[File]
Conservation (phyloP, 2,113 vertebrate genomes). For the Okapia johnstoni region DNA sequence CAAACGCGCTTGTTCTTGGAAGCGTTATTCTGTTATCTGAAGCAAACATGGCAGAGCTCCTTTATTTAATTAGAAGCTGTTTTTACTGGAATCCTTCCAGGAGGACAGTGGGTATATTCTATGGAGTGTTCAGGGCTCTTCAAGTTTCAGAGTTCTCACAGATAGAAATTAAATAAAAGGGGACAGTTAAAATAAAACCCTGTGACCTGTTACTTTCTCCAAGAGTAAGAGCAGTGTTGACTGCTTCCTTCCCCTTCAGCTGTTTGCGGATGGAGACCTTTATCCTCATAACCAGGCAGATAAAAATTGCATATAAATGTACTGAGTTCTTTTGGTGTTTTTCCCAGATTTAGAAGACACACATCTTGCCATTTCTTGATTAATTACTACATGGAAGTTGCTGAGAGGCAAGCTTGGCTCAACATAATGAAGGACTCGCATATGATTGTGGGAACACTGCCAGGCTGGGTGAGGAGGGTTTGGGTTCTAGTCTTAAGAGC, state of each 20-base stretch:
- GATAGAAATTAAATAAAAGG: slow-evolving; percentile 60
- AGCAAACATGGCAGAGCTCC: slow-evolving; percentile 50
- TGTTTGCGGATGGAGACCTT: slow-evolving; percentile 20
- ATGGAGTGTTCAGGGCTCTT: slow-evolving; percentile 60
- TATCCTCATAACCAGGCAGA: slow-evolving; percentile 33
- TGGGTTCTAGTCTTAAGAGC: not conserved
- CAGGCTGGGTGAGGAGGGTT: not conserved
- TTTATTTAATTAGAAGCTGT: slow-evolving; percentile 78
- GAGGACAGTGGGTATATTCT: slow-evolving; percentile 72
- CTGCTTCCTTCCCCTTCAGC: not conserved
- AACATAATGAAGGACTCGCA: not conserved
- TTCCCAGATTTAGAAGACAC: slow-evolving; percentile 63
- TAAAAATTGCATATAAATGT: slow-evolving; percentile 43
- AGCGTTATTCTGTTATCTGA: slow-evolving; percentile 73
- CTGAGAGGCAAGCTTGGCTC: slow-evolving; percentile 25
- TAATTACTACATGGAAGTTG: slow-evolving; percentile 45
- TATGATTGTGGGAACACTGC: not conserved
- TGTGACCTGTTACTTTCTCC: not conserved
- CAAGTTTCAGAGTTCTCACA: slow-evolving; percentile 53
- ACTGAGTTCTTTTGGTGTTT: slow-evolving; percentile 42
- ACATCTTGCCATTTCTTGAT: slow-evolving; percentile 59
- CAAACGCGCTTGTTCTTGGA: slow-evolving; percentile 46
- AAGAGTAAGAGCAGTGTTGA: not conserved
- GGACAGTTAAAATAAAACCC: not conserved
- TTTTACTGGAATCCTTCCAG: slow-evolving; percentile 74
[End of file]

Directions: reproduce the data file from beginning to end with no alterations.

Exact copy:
Conservation (phyloP, 2,113 vertebrate genomes). For the Okapia johnstoni region DNA sequence CAAACGCGCTTGTTCTTGGAAGCGTTATTCTGTTATCTGAAGCAAACATGGCAGAGCTCCTTTATTTAATTAGAAGCTGTTTTTACTGGAATCCTTCCAGGAGGACAGTGGGTATATTCTATGGAGTGTTCAGGGCTCTTCAAGTTTCAGAGTTCTCACAGATAGAAATTAAATAAAAGGGGACAGTTAAAATAAAACCCTGTGACCTGTTACTTTCTCCAAGAGTAAGAGCAGTGTTGACTGCTTCCTTCCCCTTCAGCTGTTTGCGGATGGAGACCTTTATCCTCATAACCAGGCAGATAAAAATTGCATATAAATGTACTGAGTTCTTTTGGTGTTTTTCCCAGATTTAGAAGACACACATCTTGCCATTTCTTGATTAATTACTACATGGAAGTTGCTGAGAGGCAAGCTTGGCTCAACATAATGAAGGACTCGCATATGATTGTGGGAACACTGCCAGGCTGGGTGAGGAGGGTTTGGGTTCTAGTCTTAAGAGC, state of each 20-base stretch:
- GATAGAAATTAAATAAAAGG: slow-evolving; percentile 60
- AGCAAACATGGCAGAGCTCC: slow-evolving; percentile 50
- TGTTTGCGGATGGAGACCTT: slow-evolving; percentile 20
- ATGGAGTGTTCAGGGCTCTT: slow-evolving; percentile 60
- TATCCTCATAACCAGGCAGA: slow-evolving; percentile 33
- TGGGTTCTAGTCTTAAGAGC: not conserved
- CAGGCTGGGTGAGGAGGGTT: not conserved
- TTTATTTAATTAGAAGCTGT: slow-evolving; percentile 78
- GAGGACAGTGGGTATATTCT: slow-evolving; percentile 72
- CTGCTTCCTTCCCCTTCAGC: not conserved
- AACATAATGAAGGACTCGCA: not conserved
- TTCCCAGATTTAGAAGACAC: slow-evolving; percentile 63
- TAAAAATTGCATATAAATGT: slow-evolving; percentile 43
- AGCGTTATTCTGTTATCTGA: slow-evolving; percentile 73
- CTGAGAGGCAAGCTTGGCTC: slow-evolving; percentile 25
- TAATTACTACATGGAAGTTG: slow-evolving; percentile 45
- TATGATTGTGGGAACACTGC: not conserved
- TGTGACCTGTTACTTTCTCC: not conserved
- CAAGTTTCAGAGTTCTCACA: slow-evolving; percentile 53
- ACTGAGTTCTTTTGGTGTTT: slow-evolving; percentile 42
- ACATCTTGCCATTTCTTGAT: slow-evolving; percentile 59
- CAAACGCGCTTGTTCTTGGA: slow-evolving; percentile 46
- AAGAGTAAGAGCAGTGTTGA: not conserved
- GGACAGTTAAAATAAAACCC: not conserved
- TTTTACTGGAATCCTTCCAG: slow-evolving; percentile 74